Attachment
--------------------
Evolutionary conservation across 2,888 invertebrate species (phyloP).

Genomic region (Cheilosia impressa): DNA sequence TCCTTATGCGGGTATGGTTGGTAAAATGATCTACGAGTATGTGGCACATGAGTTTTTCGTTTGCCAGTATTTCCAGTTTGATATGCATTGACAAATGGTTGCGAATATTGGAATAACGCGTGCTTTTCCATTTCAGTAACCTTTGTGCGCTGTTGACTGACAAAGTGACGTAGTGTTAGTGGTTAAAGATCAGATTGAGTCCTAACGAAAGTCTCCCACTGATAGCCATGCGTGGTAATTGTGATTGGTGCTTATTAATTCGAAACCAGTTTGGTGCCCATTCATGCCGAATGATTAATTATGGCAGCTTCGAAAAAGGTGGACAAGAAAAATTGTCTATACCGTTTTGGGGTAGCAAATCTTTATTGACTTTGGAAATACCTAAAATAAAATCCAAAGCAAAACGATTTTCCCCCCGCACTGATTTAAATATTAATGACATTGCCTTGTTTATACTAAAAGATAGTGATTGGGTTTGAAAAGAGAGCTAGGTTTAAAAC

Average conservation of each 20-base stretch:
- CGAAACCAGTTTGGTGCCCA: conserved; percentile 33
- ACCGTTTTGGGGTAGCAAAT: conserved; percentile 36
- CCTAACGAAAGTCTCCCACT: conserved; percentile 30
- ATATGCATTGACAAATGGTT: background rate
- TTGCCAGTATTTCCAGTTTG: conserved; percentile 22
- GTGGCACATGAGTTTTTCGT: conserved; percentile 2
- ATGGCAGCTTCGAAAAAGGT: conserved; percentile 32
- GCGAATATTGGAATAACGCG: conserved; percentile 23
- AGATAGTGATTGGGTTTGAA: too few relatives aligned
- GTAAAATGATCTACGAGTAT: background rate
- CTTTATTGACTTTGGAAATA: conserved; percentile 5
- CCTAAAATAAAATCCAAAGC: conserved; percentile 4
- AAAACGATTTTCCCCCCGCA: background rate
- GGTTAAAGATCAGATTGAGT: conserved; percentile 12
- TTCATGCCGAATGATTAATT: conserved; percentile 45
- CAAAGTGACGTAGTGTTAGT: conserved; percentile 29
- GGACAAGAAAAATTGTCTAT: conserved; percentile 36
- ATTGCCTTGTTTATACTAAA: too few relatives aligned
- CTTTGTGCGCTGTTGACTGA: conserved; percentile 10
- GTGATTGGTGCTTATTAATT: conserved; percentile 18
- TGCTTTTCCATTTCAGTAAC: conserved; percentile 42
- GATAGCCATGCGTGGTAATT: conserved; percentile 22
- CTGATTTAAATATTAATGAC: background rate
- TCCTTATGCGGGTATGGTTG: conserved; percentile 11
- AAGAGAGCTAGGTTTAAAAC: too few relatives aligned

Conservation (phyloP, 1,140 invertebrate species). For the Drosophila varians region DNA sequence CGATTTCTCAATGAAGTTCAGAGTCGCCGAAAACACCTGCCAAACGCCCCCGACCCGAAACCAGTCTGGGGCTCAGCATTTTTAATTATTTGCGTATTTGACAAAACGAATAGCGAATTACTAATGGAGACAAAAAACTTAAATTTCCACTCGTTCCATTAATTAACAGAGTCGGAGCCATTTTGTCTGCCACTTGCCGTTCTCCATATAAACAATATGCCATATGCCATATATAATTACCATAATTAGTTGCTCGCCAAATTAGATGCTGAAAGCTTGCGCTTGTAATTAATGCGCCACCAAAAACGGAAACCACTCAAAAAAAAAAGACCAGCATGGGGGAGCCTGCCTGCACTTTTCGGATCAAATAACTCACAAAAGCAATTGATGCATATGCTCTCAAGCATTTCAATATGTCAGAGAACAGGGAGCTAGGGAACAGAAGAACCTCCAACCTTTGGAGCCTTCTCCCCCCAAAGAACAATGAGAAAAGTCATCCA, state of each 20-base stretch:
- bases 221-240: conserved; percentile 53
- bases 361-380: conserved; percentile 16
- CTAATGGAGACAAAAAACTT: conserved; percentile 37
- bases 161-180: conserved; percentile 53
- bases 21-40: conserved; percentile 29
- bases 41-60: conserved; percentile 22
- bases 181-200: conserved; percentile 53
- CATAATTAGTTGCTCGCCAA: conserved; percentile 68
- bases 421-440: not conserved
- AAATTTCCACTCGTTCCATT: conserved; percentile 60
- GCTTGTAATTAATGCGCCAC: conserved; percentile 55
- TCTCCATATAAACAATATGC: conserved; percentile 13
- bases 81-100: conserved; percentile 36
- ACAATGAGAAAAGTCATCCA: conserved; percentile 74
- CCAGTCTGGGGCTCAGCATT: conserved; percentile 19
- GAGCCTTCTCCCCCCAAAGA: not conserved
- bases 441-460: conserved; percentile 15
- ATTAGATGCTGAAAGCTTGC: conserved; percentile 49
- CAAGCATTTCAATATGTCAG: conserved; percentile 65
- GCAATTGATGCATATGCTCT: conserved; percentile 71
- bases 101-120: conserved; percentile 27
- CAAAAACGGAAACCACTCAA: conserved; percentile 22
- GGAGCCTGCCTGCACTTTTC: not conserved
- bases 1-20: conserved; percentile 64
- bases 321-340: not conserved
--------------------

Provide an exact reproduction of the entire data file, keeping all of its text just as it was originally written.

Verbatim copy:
Evolutionary conservation across 2,888 invertebrate species (phyloP).

Genomic region (Cheilosia impressa): DNA sequence TCCTTATGCGGGTATGGTTGGTAAAATGATCTACGAGTATGTGGCACATGAGTTTTTCGTTTGCCAGTATTTCCAGTTTGATATGCATTGACAAATGGTTGCGAATATTGGAATAACGCGTGCTTTTCCATTTCAGTAACCTTTGTGCGCTGTTGACTGACAAAGTGACGTAGTGTTAGTGGTTAAAGATCAGATTGAGTCCTAACGAAAGTCTCCCACTGATAGCCATGCGTGGTAATTGTGATTGGTGCTTATTAATTCGAAACCAGTTTGGTGCCCATTCATGCCGAATGATTAATTATGGCAGCTTCGAAAAAGGTGGACAAGAAAAATTGTCTATACCGTTTTGGGGTAGCAAATCTTTATTGACTTTGGAAATACCTAAAATAAAATCCAAAGCAAAACGATTTTCCCCCCGCACTGATTTAAATATTAATGACATTGCCTTGTTTATACTAAAAGATAGTGATTGGGTTTGAAAAGAGAGCTAGGTTTAAAAC

Average conservation of each 20-base stretch:
- CGAAACCAGTTTGGTGCCCA: conserved; percentile 33
- ACCGTTTTGGGGTAGCAAAT: conserved; percentile 36
- CCTAACGAAAGTCTCCCACT: conserved; percentile 30
- ATATGCATTGACAAATGGTT: background rate
- TTGCCAGTATTTCCAGTTTG: conserved; percentile 22
- GTGGCACATGAGTTTTTCGT: conserved; percentile 2
- ATGGCAGCTTCGAAAAAGGT: conserved; percentile 32
- GCGAATATTGGAATAACGCG: conserved; percentile 23
- AGATAGTGATTGGGTTTGAA: too few relatives aligned
- GTAAAATGATCTACGAGTAT: background rate
- CTTTATTGACTTTGGAAATA: conserved; percentile 5
- CCTAAAATAAAATCCAAAGC: conserved; percentile 4
- AAAACGATTTTCCCCCCGCA: background rate
- GGTTAAAGATCAGATTGAGT: conserved; percentile 12
- TTCATGCCGAATGATTAATT: conserved; percentile 45
- CAAAGTGACGTAGTGTTAGT: conserved; percentile 29
- GGACAAGAAAAATTGTCTAT: conserved; percentile 36
- ATTGCCTTGTTTATACTAAA: too few relatives aligned
- CTTTGTGCGCTGTTGACTGA: conserved; percentile 10
- GTGATTGGTGCTTATTAATT: conserved; percentile 18
- TGCTTTTCCATTTCAGTAAC: conserved; percentile 42
- GATAGCCATGCGTGGTAATT: conserved; percentile 22
- CTGATTTAAATATTAATGAC: background rate
- TCCTTATGCGGGTATGGTTG: conserved; percentile 11
- AAGAGAGCTAGGTTTAAAAC: too few relatives aligned

Conservation (phyloP, 1,140 invertebrate species). For the Drosophila varians region DNA sequence CGATTTCTCAATGAAGTTCAGAGTCGCCGAAAACACCTGCCAAACGCCCCCGACCCGAAACCAGTCTGGGGCTCAGCATTTTTAATTATTTGCGTATTTGACAAAACGAATAGCGAATTACTAATGGAGACAAAAAACTTAAATTTCCACTCGTTCCATTAATTAACAGAGTCGGAGCCATTTTGTCTGCCACTTGCCGTTCTCCATATAAACAATATGCCATATGCCATATATAATTACCATAATTAGTTGCTCGCCAAATTAGATGCTGAAAGCTTGCGCTTGTAATTAATGCGCCACCAAAAACGGAAACCACTCAAAAAAAAAAGACCAGCATGGGGGAGCCTGCCTGCACTTTTCGGATCAAATAACTCACAAAAGCAATTGATGCATATGCTCTCAAGCATTTCAATATGTCAGAGAACAGGGAGCTAGGGAACAGAAGAACCTCCAACCTTTGGAGCCTTCTCCCCCCAAAGAACAATGAGAAAAGTCATCCA, state of each 20-base stretch:
- bases 221-240: conserved; percentile 53
- bases 361-380: conserved; percentile 16
- CTAATGGAGACAAAAAACTT: conserved; percentile 37
- bases 161-180: conserved; percentile 53
- bases 21-40: conserved; percentile 29
- bases 41-60: conserved; percentile 22
- bases 181-200: conserved; percentile 53
- CATAATTAGTTGCTCGCCAA: conserved; percentile 68
- bases 421-440: not conserved
- AAATTTCCACTCGTTCCATT: conserved; percentile 60
- GCTTGTAATTAATGCGCCAC: conserved; percentile 55
- TCTCCATATAAACAATATGC: conserved; percentile 13
- bases 81-100: conserved; percentile 36
- ACAATGAGAAAAGTCATCCA: conserved; percentile 74
- CCAGTCTGGGGCTCAGCATT: conserved; percentile 19
- GAGCCTTCTCCCCCCAAAGA: not conserved
- bases 441-460: conserved; percentile 15
- ATTAGATGCTGAAAGCTTGC: conserved; percentile 49
- CAAGCATTTCAATATGTCAG: conserved; percentile 65
- GCAATTGATGCATATGCTCT: conserved; percentile 71
- bases 101-120: conserved; percentile 27
- CAAAAACGGAAACCACTCAA: conserved; percentile 22
- GGAGCCTGCCTGCACTTTTC: not conserved
- bases 1-20: conserved; percentile 64
- bases 321-340: not conserved